The British, Australian and New Zealand Antarctic Research Expedition (BANZARE) 1929-30, 1930-31

In 1929 Douglas Mawson organised and led his second expedition to Antarctica; the British, Australian and New Zealand Antarctic Research Expedition. Part of the reason for this expedition was to carry out further exploration and scientific activities in Antarctic land claimed by Britain, in order to solidify her territorial claims. With Scott’s ship Discovery made available to him by the British Government, they sailed from Cape Town on 29 October 1929. The expedition aimed to use Discovery to make extensive geological and biological investigations with the assistance of aircraft, rather than setting up land bases, over the course of two summer seasons.

The First Season

During the first season, several aerial surveys were carried out confirming an extensive new coast named MacRobertson Land. On 13 January 1930 a party landed on Proclamation Island, where the British flag was raised and a claim was read to land extending from 45°E to 160°E, excluding Adelie Land. Whilst Mawson wanted to stay longer; at the insistence of Captain Davis, who feared running short of coal, the season ended and Discovery headed north.

November 1930
The Second Season

On 22 November 1930 Discovery sailed from Hobart for a second season, calling at Macquarie Island and searching for a group of islands reported by early whalers (but now known not to exist). On 4 January 1931 Discovery visited Cape Denison, allowing Mawson to visit the main base from his Australasian Antarctic Expedition. Magnetic readings were taken and it was discovered that the Magnetic South Pole had moved considerably since their last readings taken in 1914. The ship then continued its survey along Adelie and Wilkes Land, as well as several coastlines, using flights and landings to reinforce surveys taken from Discovery.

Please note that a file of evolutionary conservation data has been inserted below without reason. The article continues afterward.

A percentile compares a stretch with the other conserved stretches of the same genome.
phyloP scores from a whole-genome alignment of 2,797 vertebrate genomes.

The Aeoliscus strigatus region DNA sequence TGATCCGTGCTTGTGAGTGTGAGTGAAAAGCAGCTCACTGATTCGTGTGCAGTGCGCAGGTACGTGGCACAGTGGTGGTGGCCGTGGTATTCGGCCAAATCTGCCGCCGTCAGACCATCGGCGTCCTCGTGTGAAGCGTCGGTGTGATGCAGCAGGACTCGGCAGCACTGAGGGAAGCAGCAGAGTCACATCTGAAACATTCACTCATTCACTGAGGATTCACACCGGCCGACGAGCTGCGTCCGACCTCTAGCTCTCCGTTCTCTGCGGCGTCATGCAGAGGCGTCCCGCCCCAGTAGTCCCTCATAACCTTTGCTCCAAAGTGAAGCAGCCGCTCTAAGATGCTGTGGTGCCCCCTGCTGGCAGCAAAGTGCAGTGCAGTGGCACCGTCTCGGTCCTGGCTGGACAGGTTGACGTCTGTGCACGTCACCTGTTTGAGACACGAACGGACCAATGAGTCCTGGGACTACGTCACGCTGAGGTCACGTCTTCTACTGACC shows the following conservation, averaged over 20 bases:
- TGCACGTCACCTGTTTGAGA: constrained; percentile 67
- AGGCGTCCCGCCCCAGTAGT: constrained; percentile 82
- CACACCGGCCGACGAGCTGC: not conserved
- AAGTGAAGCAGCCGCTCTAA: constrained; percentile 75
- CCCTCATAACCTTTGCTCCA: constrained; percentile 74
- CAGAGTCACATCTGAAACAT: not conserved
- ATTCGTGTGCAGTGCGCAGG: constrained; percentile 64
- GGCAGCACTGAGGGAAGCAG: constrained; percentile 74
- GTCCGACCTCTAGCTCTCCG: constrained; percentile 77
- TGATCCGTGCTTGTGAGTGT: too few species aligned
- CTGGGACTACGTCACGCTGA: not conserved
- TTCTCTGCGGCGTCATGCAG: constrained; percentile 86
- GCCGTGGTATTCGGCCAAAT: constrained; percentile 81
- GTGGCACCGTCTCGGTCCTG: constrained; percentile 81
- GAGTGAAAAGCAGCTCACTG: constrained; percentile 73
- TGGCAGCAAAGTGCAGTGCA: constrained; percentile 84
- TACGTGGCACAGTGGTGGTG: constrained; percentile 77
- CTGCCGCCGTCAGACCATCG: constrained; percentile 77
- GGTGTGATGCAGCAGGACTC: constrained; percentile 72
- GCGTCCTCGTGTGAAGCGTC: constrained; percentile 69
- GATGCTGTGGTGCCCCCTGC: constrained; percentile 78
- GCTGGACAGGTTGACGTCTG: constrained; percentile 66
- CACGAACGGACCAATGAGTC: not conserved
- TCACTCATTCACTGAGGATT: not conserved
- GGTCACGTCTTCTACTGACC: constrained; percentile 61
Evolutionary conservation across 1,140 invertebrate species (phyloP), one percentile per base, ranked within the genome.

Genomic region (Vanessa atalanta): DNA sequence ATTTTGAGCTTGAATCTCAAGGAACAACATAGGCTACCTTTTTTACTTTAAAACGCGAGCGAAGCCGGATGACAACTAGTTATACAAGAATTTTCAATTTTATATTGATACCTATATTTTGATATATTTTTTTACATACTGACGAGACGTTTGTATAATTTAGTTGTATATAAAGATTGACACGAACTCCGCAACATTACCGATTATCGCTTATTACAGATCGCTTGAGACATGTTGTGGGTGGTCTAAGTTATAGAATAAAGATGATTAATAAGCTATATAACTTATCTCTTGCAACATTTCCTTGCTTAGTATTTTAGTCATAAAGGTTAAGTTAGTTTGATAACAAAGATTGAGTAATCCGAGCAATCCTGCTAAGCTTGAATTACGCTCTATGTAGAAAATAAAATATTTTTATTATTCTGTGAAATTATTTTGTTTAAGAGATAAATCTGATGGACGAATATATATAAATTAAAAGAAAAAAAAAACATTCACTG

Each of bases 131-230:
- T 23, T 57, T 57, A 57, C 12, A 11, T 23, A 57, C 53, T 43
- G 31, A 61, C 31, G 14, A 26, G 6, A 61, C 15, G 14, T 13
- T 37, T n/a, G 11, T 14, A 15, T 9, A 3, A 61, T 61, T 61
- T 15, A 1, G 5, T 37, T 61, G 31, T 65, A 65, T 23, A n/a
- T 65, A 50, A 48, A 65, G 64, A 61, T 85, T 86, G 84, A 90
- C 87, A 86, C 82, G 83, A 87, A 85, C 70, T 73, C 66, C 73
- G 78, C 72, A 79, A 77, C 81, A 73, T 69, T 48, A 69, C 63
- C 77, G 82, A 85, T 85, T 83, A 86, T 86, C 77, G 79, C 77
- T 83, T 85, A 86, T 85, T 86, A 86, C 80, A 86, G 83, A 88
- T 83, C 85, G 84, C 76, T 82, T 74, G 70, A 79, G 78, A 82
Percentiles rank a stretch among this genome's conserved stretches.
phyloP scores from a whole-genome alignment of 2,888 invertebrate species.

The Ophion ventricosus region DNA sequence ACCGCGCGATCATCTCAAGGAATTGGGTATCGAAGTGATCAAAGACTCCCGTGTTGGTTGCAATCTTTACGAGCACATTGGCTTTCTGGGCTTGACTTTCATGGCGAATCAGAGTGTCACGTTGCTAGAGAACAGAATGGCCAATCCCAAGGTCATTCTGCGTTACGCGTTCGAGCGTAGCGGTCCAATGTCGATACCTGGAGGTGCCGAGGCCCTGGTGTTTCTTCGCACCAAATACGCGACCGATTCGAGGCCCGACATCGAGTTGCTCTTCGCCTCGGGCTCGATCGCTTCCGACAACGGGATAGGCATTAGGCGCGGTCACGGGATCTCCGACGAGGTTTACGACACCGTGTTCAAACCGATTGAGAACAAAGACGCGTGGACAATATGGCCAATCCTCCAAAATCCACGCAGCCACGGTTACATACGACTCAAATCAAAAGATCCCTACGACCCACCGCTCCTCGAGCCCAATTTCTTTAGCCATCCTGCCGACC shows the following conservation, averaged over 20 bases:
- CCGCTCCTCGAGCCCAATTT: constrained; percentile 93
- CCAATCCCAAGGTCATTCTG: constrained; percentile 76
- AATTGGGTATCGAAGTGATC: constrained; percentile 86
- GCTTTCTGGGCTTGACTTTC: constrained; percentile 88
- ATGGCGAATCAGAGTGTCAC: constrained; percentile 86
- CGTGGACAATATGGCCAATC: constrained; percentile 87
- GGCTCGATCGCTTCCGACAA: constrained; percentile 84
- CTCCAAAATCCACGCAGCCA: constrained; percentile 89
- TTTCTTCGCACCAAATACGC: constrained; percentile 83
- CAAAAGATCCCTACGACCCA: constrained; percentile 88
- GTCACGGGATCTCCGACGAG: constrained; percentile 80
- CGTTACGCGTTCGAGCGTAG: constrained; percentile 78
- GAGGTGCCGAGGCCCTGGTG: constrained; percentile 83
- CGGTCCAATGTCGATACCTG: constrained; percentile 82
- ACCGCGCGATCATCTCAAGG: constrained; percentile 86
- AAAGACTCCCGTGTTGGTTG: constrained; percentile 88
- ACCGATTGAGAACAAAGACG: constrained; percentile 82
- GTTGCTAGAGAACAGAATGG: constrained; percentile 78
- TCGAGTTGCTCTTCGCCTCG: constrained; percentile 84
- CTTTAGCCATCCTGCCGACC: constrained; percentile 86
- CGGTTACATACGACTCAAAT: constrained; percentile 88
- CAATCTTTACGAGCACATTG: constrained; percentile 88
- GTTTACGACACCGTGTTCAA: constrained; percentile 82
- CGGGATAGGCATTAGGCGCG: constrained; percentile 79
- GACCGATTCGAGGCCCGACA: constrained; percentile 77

Return to Hobart

The expedition returned to Hobart on 19 March 1931, with the work undertaken by the party used by the British Order in Council to reaffirm British sovereignty to the area and then pass control to the Commonwealth of Australia. The expedition achieved much over the two austral summers, with much of the coastline mapped for the first time and demonstrating the coastline was continuous from the Ross Sea to Enderby Land. The scientific work undertaken took many years to gather and prepare, with much appearing in scientific reports but some still unpublished today. The main achievements of the expedition were, however, in marine science, which included extensive oceanographic work and marine sampling.

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